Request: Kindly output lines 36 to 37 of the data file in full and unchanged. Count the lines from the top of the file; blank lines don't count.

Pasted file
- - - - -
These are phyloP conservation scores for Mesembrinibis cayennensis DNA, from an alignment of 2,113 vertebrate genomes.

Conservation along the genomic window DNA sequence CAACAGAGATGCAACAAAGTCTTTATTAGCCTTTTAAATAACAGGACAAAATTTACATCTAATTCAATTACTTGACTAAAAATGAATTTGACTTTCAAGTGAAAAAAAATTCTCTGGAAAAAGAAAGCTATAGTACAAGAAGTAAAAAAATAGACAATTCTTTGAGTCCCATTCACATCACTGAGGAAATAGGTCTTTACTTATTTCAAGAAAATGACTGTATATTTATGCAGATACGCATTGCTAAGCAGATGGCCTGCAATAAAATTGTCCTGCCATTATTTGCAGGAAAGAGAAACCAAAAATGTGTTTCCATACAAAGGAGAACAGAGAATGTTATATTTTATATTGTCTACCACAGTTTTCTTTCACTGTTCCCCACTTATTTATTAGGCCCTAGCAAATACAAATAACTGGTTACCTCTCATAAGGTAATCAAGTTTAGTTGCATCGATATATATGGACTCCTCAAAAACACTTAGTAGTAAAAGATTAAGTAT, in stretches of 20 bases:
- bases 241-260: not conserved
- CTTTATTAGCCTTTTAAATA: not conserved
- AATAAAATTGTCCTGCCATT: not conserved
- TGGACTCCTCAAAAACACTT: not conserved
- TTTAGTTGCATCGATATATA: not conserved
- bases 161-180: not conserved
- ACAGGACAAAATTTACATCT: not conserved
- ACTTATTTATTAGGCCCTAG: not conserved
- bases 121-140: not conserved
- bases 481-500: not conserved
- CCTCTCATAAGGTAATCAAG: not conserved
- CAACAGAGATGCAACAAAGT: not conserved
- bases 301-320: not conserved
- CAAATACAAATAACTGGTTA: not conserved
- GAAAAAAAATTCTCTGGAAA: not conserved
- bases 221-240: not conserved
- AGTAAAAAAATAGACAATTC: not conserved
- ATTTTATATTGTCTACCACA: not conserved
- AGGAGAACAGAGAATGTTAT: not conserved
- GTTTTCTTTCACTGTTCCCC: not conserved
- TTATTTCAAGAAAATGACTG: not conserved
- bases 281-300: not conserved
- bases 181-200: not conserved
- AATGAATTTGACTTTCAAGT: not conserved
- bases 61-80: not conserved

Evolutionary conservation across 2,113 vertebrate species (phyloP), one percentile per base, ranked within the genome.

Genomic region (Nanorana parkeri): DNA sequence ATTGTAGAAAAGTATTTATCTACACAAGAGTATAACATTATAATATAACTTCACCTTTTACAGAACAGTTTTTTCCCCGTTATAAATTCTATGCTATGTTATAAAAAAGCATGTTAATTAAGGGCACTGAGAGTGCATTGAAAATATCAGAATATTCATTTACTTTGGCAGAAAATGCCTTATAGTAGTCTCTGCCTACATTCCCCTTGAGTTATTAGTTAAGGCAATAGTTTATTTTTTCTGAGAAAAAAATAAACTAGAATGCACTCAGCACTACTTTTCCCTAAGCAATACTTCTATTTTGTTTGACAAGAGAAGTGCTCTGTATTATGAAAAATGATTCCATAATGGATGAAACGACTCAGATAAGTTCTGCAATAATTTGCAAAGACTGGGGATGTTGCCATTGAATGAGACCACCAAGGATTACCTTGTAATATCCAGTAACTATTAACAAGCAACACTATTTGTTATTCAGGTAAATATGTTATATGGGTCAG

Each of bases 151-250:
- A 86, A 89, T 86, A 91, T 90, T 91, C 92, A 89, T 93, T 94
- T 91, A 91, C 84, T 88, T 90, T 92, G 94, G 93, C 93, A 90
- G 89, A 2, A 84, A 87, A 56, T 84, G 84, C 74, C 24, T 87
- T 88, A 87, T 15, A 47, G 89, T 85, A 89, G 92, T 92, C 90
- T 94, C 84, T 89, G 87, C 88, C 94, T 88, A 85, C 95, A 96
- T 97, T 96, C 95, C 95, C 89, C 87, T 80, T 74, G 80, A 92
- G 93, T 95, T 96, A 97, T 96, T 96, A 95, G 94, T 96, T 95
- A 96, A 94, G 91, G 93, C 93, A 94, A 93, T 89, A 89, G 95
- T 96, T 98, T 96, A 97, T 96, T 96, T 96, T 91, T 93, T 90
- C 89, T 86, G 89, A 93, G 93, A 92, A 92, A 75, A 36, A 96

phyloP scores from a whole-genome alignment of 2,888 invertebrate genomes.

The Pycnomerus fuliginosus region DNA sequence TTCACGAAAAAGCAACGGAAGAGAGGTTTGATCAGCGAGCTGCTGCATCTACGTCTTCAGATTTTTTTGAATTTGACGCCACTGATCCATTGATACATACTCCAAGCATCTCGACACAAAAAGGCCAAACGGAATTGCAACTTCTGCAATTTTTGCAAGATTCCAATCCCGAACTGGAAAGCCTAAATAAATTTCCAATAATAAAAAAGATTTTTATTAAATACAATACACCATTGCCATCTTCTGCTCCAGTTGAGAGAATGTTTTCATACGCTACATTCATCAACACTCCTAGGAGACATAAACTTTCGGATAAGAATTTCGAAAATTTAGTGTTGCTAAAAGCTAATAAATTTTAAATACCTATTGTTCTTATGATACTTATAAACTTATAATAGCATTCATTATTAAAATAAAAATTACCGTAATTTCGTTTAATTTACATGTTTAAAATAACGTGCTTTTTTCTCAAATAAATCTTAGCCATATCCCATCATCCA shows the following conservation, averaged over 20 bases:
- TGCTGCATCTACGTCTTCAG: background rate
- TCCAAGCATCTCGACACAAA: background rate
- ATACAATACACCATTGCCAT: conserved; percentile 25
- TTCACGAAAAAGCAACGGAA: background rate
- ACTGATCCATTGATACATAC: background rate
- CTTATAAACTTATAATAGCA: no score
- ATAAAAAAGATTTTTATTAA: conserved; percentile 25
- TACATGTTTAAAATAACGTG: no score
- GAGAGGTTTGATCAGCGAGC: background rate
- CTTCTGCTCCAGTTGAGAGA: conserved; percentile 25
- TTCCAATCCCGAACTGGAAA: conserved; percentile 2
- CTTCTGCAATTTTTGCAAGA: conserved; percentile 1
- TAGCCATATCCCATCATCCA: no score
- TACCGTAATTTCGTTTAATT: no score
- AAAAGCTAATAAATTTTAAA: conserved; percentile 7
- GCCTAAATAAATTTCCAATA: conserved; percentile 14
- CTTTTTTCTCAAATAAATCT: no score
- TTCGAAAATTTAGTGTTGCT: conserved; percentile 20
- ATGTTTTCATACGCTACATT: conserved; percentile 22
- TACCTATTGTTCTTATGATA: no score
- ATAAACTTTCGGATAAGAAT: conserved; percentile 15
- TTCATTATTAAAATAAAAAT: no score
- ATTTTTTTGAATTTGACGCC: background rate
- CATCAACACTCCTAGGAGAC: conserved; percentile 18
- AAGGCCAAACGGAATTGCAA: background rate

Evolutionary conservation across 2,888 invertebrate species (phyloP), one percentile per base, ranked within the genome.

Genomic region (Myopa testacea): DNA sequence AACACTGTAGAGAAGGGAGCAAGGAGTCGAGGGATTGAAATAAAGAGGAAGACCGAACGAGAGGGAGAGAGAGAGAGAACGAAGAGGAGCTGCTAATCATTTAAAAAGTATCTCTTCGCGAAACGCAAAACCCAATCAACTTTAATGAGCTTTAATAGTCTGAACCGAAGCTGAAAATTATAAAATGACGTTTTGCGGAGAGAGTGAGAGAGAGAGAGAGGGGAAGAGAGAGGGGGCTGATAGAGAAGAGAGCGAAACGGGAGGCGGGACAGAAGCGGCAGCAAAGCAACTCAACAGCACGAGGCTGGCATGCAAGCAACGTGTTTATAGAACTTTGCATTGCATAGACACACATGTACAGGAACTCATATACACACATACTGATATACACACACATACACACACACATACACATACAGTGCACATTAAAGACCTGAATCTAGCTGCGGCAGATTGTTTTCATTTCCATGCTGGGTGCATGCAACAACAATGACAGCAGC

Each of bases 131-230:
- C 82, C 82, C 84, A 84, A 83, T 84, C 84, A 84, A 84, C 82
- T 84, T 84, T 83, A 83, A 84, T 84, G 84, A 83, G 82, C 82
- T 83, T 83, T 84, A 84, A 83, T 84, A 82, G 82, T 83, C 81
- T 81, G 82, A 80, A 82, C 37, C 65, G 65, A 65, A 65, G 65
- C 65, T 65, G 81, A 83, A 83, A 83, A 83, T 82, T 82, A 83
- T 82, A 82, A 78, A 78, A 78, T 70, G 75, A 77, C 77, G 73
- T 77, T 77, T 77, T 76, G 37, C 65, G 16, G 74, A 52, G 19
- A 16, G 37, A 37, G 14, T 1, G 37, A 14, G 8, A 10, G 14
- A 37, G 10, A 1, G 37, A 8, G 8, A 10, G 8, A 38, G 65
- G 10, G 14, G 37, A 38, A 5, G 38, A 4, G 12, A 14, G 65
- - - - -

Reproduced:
- T 97, T 96, C 95, C 95, C 89, C 87, T 80, T 74, G 80, A 92
- G 93, T 95, T 96, A 97, T 96, T 96, A 95, G 94, T 96, T 95